Dear Tom and Ray:
I enjoy your column every week. In our cars, the headlights turn off automatically when we exit the vehicle, so there's no danger of leaving the lights on and draining the battery.
So my wife and I just leave the headlights on all the time when we're driving. I think if anything, this is safer, as does she. Is there any reason not to drive with the headlights on all the time? What about the fog lights? Unless you have a reason not to, we'll continue to do it. Thanks.— Rob
Tom: The only real downside is that you'll have to replace your headlight bulbs more often.
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Ray: But if you're willing to pay that price for the additional visibility you get, you're certainly not doing any damage to the car.
Tom: It does take a little bit of energy to power the headlights, and that energy ultimately comes from the gasoline. So your mileage will be reduced by a very small degree. It might not even be measurable to you, but it will make a small difference.
Ray: All of this applies to the fog lights and driving lights, too. I would caution against leaving auxiliary driving lights on, because they're often the equivalent of your bright lights. That'll just annoy oncoming drivers, and they'll crash into you on purpose, negating the enhanced safety you get from the lights.
Tom: But we agree with you — driving with your lights on is safer. The easier you are to see, the more likely that other drivers will see you. And if you're willing to pay the price in bulbs and gas mileage, light it up, baby.
Dear Tom and Ray:
I may be dreaming, hallucinating or even suffering from dementia. I seem to remember something from my childhood that other people my age do not.
When I was but a tadpole, I seem to remember my dad checking the water level in the car battery. The top of the battery was covered with a thick, tarlike substance, into which he would push copper pennies next to each battery terminal.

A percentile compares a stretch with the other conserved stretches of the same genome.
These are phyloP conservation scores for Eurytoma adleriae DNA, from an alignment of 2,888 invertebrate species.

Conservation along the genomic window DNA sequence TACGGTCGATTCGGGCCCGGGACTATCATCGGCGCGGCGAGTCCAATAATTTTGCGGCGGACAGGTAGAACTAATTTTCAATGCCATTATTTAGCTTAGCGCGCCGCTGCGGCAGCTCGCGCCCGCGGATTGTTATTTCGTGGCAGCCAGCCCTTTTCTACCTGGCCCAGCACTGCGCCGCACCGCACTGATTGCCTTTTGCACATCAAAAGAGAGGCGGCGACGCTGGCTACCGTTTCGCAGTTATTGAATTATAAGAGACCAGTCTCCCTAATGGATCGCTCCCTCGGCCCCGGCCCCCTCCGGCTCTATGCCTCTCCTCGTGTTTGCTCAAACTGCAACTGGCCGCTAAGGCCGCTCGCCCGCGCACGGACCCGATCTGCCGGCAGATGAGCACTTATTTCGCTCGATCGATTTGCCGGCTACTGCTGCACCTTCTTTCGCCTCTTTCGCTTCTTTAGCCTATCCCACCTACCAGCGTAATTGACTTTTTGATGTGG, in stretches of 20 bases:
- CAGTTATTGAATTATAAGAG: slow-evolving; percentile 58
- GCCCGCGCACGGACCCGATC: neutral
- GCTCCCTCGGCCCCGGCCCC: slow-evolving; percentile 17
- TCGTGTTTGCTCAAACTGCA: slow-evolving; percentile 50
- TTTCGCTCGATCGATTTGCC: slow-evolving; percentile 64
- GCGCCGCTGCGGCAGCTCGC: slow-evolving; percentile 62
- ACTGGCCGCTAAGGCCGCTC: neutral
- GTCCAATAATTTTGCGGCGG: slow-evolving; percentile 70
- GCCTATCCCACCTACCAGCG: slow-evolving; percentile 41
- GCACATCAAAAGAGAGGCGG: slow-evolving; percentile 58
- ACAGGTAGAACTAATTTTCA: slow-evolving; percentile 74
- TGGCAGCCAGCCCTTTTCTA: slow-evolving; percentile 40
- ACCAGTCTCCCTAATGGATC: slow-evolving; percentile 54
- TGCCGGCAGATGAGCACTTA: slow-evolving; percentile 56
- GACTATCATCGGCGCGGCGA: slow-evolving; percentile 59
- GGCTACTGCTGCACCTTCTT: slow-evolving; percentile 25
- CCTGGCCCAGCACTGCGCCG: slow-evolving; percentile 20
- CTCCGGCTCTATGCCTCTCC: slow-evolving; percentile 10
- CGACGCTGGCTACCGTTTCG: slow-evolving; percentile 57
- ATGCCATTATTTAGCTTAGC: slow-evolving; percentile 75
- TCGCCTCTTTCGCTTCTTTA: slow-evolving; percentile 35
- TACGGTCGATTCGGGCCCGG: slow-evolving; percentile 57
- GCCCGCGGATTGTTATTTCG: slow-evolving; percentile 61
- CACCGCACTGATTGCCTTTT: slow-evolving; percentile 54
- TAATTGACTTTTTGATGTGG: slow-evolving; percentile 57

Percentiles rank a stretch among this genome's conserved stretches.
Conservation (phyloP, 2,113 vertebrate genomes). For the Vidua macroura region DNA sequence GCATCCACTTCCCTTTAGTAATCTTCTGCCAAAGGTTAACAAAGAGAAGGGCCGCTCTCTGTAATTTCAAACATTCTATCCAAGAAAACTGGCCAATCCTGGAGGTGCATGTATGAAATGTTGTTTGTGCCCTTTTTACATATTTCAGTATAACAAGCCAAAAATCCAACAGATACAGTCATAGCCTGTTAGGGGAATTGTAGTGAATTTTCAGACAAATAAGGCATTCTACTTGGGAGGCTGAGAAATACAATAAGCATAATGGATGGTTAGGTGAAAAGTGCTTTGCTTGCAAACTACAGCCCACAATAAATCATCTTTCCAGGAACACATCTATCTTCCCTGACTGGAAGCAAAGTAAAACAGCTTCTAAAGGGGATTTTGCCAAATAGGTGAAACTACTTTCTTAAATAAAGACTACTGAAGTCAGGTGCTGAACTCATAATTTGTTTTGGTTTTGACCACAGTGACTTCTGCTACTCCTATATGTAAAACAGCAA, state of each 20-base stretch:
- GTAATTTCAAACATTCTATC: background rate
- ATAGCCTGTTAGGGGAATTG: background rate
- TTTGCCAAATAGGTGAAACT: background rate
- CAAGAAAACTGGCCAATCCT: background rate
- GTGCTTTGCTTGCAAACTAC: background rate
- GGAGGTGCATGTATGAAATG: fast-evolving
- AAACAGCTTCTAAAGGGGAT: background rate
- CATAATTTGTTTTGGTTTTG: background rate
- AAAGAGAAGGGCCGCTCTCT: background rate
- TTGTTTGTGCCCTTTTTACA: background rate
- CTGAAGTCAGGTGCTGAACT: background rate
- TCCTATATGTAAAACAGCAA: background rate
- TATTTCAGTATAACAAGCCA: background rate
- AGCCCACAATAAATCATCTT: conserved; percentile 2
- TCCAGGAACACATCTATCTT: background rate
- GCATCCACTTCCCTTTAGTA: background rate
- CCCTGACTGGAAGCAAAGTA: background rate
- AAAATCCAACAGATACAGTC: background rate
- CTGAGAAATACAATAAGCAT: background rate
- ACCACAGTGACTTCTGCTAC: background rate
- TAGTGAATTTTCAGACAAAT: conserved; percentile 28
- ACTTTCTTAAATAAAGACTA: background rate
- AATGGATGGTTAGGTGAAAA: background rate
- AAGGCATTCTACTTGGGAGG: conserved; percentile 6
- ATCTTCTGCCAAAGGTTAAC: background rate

The reasoning behind this was to draw the potential corrosion away from the terminal and toward the penny. Did I dream this, or did people used to do this? Please tell me if I'm demented or not.— Art
Ray: We don't have enough information to answer your last question, Art. And the fact that you're writing to us for advice definitely is a strike against you. But you're not dreaming about the pennies and the batteries.
Tom: It's based on the theory of sacrificial anodes, in which you "sacrifice" a more reactive metal — copper, in the case of pre-1983 pennies — to protect a second, less reactive metal — the lead battery terminal and connector.
Ray: And in the old days, when batteries were covered with tar on top, you could warm up a penny with a match or a cigarette lighter, and then slide it into the tar half an inch away from the battery terminal. The penny always would corrode first.
Tom: Nowadays, most batteries are sealed in plastic, so the acid — which is what causes the corrosion — rarely escapes the inside of the battery. That makes a sacrificial anode far less necessary. And besides, these days, we all have to save our pennies.